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Cine Hidalgo: The Story of One Family's Mission to Bring Films to Their Community

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[Above:Huamuxtitlan, Mexico, the site of Cine Hidalgo today. Image from the trailer to Cine Ambulante, a film by Olivia Heffernan and Ian Volpi]

Film inspires, engages, educates and impacts those who watch, in many ways. Films are an avenue through which people can tell stories — stories representative of their homes and communities. Too often, though, these stories reflective of a certain demographic or region never reach those people or that place. 

Nearly 40 percent of this country's movie theaters are located in four states: California, New York, Florida and Texas, leaving the vast majority of the U.S. without access to communal viewing experiences and therefore reliant on streaming platforms for their content.

There is an intrinsic social value of engaging with art communally. Gathering for and engaging with film is an experience that cannot be replicated and yet when the pandemic hit, the entire film industry had to pivot and reinvent distribution and the film going experience. Premieres happened online, day-and-date release became the norm. Theaters closed and less people were able to watch, together, films that were representative of their communities and homes. 

Now that parts of this world are transitioning, with caution, back to in-person gatherings, the moment is ripe to consider a grassroots democratized form of film distribution—one in which the films you see and spaces available to you to watch them, are not dictated by large corporations or algorithms, but by communities deserving of meaningful films, especially if and when the films are about them.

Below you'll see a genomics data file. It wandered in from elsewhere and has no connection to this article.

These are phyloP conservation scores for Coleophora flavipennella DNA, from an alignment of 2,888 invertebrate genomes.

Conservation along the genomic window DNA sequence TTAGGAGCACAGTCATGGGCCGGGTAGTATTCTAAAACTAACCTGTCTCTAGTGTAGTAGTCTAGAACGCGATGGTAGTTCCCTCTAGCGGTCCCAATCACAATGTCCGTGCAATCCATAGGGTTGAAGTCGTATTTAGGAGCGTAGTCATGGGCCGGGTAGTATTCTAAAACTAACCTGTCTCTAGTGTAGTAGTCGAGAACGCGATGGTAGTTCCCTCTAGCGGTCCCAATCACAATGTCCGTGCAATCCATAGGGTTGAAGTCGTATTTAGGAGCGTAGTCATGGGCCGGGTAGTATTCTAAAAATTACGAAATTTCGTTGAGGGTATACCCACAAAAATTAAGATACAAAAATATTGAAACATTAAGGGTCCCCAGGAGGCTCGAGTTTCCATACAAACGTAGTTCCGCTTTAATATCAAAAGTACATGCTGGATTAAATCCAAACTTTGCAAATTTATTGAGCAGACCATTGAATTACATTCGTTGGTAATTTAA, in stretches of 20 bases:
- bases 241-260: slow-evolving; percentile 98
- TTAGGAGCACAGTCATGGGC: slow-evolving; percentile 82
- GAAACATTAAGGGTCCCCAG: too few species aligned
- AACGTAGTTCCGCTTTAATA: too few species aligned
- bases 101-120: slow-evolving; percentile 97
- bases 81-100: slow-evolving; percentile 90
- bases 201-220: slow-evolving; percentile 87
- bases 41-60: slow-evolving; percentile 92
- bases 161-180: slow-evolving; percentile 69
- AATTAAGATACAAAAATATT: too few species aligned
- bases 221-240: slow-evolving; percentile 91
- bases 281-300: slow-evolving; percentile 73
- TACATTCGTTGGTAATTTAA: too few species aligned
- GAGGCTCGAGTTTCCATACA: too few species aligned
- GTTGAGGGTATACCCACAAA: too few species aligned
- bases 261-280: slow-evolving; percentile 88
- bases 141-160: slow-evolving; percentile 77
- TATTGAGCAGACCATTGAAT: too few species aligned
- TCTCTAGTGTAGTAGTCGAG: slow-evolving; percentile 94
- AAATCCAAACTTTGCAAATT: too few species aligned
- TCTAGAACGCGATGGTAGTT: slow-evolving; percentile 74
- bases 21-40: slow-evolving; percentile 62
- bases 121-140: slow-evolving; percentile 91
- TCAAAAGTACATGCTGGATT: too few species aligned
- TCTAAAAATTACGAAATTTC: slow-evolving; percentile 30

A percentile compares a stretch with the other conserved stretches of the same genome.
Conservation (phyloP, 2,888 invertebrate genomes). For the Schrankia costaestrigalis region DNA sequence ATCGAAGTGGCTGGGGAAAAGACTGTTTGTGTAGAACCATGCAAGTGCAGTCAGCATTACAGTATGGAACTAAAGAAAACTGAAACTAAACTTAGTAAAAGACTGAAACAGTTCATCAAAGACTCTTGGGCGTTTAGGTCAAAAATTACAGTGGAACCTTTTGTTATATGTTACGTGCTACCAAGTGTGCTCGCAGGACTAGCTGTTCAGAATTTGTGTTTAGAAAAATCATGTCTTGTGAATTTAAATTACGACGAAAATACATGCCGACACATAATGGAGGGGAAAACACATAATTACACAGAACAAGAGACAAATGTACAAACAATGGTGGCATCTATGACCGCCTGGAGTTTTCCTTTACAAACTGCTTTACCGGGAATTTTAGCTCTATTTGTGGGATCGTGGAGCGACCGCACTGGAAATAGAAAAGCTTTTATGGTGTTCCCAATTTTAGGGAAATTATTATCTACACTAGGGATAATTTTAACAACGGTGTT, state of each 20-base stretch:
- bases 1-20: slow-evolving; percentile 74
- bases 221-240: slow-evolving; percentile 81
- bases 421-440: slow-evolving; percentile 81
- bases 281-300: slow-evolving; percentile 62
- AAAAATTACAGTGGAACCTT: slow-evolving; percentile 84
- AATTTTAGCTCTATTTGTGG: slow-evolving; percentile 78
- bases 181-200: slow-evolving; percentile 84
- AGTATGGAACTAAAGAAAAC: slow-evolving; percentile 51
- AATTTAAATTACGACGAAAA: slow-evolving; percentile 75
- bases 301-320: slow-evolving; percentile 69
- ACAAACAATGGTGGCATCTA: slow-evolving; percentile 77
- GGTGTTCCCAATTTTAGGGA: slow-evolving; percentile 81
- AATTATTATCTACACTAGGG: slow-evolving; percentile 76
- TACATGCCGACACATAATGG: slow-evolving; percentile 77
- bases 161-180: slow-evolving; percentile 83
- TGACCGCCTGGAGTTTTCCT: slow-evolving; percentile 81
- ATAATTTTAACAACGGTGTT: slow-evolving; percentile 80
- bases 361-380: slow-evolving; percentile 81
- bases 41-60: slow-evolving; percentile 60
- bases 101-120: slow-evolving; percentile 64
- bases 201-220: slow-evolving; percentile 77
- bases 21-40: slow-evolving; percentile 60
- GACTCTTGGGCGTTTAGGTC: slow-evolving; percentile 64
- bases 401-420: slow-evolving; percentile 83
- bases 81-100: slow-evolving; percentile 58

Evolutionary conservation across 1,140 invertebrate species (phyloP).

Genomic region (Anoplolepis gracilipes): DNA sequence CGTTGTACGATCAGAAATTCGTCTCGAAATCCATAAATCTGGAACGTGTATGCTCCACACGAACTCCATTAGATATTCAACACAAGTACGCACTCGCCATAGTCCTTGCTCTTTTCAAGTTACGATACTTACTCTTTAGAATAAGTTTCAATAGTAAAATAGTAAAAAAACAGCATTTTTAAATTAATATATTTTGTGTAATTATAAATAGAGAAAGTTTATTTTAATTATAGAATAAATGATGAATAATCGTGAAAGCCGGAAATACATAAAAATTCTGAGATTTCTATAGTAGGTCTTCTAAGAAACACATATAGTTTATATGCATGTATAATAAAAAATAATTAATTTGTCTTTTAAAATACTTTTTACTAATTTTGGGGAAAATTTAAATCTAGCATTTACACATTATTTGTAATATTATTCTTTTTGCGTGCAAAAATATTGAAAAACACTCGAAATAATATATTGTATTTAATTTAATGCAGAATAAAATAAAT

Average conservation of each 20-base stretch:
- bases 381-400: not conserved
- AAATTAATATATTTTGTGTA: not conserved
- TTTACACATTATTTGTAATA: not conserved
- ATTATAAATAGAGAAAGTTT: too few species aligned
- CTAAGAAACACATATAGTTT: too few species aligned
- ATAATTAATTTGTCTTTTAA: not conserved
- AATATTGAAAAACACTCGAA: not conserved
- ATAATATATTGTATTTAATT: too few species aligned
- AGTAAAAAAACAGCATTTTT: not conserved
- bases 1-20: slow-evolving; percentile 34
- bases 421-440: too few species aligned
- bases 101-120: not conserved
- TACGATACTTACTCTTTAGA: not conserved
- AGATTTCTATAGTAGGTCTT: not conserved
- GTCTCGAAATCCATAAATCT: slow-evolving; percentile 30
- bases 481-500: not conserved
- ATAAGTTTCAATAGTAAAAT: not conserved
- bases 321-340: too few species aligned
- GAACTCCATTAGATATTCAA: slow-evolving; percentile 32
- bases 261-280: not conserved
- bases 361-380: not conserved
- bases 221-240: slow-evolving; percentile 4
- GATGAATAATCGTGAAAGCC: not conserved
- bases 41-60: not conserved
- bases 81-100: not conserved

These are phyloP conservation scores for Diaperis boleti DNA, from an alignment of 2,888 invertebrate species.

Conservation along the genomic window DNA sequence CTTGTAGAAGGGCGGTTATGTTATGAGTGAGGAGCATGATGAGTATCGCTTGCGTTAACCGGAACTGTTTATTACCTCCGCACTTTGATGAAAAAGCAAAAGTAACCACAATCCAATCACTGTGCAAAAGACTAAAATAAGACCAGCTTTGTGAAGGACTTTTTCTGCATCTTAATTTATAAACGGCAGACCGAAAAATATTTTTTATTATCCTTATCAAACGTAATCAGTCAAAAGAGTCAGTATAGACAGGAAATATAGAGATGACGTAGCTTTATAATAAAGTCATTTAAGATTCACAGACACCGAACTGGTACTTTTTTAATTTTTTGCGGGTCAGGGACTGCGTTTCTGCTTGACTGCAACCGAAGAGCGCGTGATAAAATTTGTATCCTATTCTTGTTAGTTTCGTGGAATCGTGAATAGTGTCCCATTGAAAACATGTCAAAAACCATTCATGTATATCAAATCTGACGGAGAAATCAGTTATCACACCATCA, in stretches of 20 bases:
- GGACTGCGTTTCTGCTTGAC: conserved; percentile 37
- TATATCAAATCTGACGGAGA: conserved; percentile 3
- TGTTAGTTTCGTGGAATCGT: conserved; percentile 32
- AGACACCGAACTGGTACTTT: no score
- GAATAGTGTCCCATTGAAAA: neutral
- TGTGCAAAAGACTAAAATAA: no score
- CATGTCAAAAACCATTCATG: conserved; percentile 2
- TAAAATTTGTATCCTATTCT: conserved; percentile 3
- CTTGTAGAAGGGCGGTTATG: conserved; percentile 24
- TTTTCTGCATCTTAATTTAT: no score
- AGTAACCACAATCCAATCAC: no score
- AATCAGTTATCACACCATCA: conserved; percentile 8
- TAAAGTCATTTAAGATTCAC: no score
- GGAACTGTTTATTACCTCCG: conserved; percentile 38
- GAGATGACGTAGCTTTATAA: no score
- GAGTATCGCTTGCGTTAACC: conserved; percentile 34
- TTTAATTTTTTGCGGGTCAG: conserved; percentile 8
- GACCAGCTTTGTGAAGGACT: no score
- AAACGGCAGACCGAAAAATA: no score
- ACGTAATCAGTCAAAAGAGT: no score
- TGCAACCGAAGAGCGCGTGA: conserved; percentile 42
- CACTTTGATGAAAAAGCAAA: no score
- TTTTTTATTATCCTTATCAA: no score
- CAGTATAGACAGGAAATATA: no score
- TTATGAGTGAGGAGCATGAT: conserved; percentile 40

Streaming platforms solve access issues and movie theaters solve isolation issues, but how do we get films to reach isolated audiences outside of their homes?

At Kinema, we define social cinema as human-centered distribution. It starts with an individual and extends to their community. It sees community centers, libraries, and museums, as spaces conducive to gathering and experiencing film collectively. 

In a rural town in southwestern Mexico, one family has spent over the last 70 years working to bring film to communities that wouldn't otherwise have access. It started with a mobile cinema and is now a permanent fixture in a rural town called Huamuxtitlan.

Cine Ambulante

Cine Hidalgo began as a mobile cinema in the mid-20th century, taking films from town to town in southwestern Mexico.

At one point, Cine Hidalgo was the center of all cultural activity in the region. Its 400 seats were often not enough to accommodate attendees, leaving many to stand in the back and aisles. Today, in competition with a pandemic and streaming platforms, Cine Hidalgo struggles to get one person through its doors. The family who started Cine Hidalgo laments the loss of this cultural institution.

"When the theater was full, it was amazing. You could feel the warmth and energy. Now, it seems to be fading away which is sad because there is nothing like watching a movie together in the cinema," said Jorge Hidalgo, one of the children of the man who started the mobile cinema in the 40s.

Stories like Cine Hidalgo's remind us of the ubiquitous significance of film and others taking it upon themselves to gather a group and show and share a cinematic project. Does it mean movie theaters are dying? Not at all. But it does allow communities outside the reaches of one to have the same cinematic experiences as those who live in large, metropolitan areas. It does mean film distribution can and should focus on community and connection.

[Editor's note: This is a contributed article from Kinema. Streaming Media accepts vendor bylines based solely on their value to our readers.]

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